Download
introduction to bizagi n.
Skip this Video
Loading SlideShow in 5 Seconds..
Introduction to BizAgi PowerPoint Presentation
Download Presentation
Introduction to BizAgi

Introduction to BizAgi

833 Vues Download Presentation
Télécharger la présentation

Introduction to BizAgi

- - - - - - - - - - - - - - - - - - - - - - - - - - - E N D - - - - - - - - - - - - - - - - - - - - - - - - - - -
Presentation Transcript

  1. Introduction to BizAgi

  2. User Interface (Summary) • The user interface for BizAgi resembles Office • It uses a similar ribbon • The Palette contains the various symbols (Flow, Artifacts, Swimlanes, Connections) • Draw these on the visual palette • The Elementproperties section allows you to configure the selected element

  3. User Interface (Illustration)

  4. Creating a New Model • Click File, New to create a new BizAgi model • The design surface shows a process with a single pool • Use the Basic properties to give the process a name • Drag the Laneicon to the design surface to create a swim lane • Use the element properties to name each swim lane

  5. Creating the Model • Use the Palette to drag symbols to the diagram

  6. Events • Fire as a result of something happening • A message is received • A period of time elapses • An exceptional conditional arises • We typically perform an action in response to an event

  7. Events • Fire as a result of something happening • A message is received • A period of time elapses • An exceptional conditional arises • We typically perform an action in response to an event

  8. Event Types • Message – Arrives from a participant • Timer – Process starts at a period in time • Rule (conditional)– Triggers when a rule becomes true

  9. Event Types (2) • Link – Connect the end event of one process to the start of another process • Multiple – Multiple ways of triggering the process • Exception – An error • End events

  10. Message Events • Messages are typically sent by one participant and received by another • Send sales order information that is received by accounting to check credit • The event can be thrown or caught • Sending a message means throwing a message • Receiving a message means catching a message • See MessageThrowCatch in EventSamples

  11. Message Throw Catch Example

  12. Timer Events • The event fires a specific time or cycle • Only applicable to start or intermediate events • In BizAgi, use the Element properties to set the timer to a date or cycle • Examples • Time delay to approve credit • Wait for payment date • Start payroll process every two weeks • See Timer in EventSamples

  13. Conditional Events • Events that fire when an external condition becomes true or false • Process A/P checks on Mondays • We could also implement this as a timer • Inventory below threshold – generate order request • Only applicable to start or intermediate events • See Conditional in EventSamples

  14. To Create an Event • First, drag the event icon to the designer surface • Right-click on the event and set the event type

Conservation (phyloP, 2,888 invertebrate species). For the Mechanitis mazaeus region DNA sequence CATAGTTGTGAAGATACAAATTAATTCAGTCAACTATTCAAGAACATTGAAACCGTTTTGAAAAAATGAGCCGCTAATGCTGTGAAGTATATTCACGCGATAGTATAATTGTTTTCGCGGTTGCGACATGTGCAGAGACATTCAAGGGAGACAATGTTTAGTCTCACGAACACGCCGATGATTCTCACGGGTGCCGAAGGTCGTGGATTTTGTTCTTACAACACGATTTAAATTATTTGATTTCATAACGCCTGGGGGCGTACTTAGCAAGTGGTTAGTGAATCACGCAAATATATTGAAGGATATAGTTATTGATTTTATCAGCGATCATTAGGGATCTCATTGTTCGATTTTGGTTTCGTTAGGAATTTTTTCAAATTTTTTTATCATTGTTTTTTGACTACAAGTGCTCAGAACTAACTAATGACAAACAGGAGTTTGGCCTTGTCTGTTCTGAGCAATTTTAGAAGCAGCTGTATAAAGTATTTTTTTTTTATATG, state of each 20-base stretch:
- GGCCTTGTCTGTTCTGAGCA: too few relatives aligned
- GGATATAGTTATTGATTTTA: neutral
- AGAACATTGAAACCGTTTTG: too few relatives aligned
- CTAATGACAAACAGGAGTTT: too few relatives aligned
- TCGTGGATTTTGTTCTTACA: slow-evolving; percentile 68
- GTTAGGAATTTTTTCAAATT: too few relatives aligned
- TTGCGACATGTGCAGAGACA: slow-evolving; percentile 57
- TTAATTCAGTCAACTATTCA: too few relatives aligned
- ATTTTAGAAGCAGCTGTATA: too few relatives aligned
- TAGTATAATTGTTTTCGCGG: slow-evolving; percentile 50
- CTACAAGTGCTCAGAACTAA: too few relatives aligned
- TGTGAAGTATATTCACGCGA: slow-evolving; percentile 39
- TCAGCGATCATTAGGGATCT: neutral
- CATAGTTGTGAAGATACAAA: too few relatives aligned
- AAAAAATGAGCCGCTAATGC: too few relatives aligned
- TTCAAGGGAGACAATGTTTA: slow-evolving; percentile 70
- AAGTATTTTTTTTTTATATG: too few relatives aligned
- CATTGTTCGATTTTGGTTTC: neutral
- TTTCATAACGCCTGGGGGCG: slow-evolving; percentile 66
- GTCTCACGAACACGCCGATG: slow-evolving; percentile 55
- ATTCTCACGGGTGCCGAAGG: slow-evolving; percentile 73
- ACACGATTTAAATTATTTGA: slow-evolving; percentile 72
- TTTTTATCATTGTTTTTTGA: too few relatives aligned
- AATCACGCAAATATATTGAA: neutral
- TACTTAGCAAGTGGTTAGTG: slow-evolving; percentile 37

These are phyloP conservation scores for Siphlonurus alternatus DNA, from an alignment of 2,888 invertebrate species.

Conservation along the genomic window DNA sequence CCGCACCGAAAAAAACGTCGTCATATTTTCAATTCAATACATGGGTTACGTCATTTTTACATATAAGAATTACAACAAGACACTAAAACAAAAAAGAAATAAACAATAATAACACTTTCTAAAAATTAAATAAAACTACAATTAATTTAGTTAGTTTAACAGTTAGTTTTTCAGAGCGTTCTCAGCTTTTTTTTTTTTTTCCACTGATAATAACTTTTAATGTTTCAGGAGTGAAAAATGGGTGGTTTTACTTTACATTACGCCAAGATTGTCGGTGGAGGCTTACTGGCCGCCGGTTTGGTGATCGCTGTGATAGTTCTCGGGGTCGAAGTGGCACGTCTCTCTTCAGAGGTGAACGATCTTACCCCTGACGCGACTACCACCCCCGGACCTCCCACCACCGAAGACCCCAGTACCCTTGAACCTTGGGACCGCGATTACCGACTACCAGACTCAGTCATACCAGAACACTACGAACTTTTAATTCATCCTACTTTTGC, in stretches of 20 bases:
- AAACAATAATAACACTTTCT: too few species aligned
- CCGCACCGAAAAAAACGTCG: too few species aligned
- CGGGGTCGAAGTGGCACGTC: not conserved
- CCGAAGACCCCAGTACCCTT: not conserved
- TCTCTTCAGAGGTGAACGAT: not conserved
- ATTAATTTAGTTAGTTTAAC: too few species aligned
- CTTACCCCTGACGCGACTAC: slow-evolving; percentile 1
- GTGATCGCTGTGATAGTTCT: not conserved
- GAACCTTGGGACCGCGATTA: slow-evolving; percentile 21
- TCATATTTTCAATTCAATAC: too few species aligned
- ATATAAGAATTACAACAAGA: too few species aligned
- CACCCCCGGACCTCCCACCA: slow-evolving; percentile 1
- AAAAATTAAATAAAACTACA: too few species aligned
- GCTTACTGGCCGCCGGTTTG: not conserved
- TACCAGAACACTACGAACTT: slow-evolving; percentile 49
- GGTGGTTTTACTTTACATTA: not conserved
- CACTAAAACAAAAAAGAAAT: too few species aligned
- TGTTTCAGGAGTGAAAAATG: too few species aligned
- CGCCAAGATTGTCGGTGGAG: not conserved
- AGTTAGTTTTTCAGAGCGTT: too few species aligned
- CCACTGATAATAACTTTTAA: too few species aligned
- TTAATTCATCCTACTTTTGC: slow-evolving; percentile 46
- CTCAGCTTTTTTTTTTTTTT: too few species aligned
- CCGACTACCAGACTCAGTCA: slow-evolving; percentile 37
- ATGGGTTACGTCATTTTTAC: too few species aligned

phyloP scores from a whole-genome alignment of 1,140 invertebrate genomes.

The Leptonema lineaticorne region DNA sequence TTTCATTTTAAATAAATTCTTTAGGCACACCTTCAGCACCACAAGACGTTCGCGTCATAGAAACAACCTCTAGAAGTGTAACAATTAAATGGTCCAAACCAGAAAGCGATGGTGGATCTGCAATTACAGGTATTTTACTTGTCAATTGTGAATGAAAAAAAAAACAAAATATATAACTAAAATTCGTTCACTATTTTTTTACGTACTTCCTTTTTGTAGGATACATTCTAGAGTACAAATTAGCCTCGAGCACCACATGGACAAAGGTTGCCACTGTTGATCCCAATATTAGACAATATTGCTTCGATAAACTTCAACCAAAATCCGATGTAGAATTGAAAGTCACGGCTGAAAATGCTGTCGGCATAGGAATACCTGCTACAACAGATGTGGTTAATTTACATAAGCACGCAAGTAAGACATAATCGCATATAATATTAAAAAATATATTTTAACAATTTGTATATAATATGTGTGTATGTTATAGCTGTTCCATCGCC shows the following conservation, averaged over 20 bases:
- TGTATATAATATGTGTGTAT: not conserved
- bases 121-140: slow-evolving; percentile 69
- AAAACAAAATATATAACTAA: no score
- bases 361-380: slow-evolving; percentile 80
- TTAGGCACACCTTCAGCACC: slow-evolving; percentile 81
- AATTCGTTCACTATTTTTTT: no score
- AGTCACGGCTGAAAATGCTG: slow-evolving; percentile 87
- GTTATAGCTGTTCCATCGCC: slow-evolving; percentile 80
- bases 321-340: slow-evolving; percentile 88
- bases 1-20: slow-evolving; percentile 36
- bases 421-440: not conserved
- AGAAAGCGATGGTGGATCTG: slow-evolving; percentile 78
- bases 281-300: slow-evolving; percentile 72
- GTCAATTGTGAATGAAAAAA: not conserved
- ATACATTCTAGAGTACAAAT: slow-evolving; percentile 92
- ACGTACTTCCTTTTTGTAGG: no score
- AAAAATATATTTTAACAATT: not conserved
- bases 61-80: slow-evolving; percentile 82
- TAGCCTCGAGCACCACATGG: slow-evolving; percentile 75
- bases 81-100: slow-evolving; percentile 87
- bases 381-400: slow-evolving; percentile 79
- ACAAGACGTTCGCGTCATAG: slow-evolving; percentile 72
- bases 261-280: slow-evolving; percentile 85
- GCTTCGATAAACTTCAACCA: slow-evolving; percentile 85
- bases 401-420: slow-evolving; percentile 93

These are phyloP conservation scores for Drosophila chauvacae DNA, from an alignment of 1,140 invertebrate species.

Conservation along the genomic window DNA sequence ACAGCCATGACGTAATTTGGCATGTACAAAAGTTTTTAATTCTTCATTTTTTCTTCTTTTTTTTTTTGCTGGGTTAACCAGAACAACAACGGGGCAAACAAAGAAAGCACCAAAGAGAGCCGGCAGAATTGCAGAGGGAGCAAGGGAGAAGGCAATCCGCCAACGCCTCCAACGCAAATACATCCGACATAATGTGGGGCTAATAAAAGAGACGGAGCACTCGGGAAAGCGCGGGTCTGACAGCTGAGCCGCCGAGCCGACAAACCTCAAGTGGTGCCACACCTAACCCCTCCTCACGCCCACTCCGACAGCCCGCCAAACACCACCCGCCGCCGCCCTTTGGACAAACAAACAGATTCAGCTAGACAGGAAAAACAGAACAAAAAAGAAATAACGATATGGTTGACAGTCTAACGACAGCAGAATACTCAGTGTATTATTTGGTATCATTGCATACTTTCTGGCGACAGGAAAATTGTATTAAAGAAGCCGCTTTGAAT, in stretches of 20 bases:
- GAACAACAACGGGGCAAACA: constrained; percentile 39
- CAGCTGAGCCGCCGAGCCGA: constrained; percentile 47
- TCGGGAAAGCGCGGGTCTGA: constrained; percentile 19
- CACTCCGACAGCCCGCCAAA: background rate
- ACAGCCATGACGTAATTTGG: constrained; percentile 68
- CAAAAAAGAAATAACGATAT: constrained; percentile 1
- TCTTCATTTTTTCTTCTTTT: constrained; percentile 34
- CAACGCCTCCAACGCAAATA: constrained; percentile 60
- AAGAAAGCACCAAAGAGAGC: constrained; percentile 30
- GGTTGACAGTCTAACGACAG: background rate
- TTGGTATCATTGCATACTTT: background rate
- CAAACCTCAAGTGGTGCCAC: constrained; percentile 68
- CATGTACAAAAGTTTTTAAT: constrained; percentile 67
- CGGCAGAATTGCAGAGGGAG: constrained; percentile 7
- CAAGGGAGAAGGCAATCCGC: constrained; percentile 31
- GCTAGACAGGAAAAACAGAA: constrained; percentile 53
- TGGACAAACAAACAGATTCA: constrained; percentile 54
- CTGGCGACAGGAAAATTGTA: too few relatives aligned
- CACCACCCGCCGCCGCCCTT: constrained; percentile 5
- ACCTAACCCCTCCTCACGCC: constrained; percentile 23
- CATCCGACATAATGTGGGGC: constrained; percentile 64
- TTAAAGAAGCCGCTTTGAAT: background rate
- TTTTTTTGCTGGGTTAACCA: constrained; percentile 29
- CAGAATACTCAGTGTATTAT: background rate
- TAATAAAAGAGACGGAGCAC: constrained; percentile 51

15. Gateways 1 • Gateways are used to depict decisions or merges • Types • Exclusive (XOR) • Only one output (alternative) flow is allowed • Gateways diverge or converge • Inclusive (OR) • A default output flow must be specified • Parallel for / join (AND)

  16. Gateways (2) • Event-based gateways • These are (Exclusive) gateways that rely on external messages

  17. Gateway – XOR Example • Exclusive XOR Decision • See ExclusiveGatewayin EventSamples

  18. Gateway - OR • Inclusive OR decision

  19. Gateway – Example 3 • Parallel Forking – All sequence flows drawn out of the gateway are taken

  20. Processes and Tasks • A process is a network of steps • A process can be marked as having a sub-process • To mark an activity has having a sub process, right-click the activity and click Transform to subprocess

  21. Sub Processes – Illustration (1)

  22. Data Objects • First, we are not talking about a database or physical data • We are talking about information about a process • Data objects are attached to a sequence or message flow with a dashed line

  23. Data Objects (Illustration)

  24. Text Annotation • Contains descriptive text about a process • A line connects the annotation to the activity

  25. Workflow Patterns (Introduction) • In this second section of the lecture, we talk about simple and complex workflow patterns • Much of this is derived from the AIFB paper (Modeling Workflow Patterns) in this lecture

  26. Sequence Pattern • Tasks are executed in sequence (one after another)

  27. Parallel Split • This is a logical AND gateway • The parallel branches are executed concurrently

  28. Parallel Split (Example)

  29. Synchronization • Two or more different branches get merged into a single branch • All merged branches must be completed before the process can continue (Implied) • Synchronization can occur because of a parallel split

  30. Synchronization (Illustration)

  31. Exclusive Choice • Here, we are making a decision with mutually exclusive outcomes • (Only one outcome is possible)

  32. Exclusive Choice (Example)

  33. Simple Merge • A point in a process where two or more branches are merged into a single branch • The initial branches are created via some type of choice

  34. Simple Merge (Example)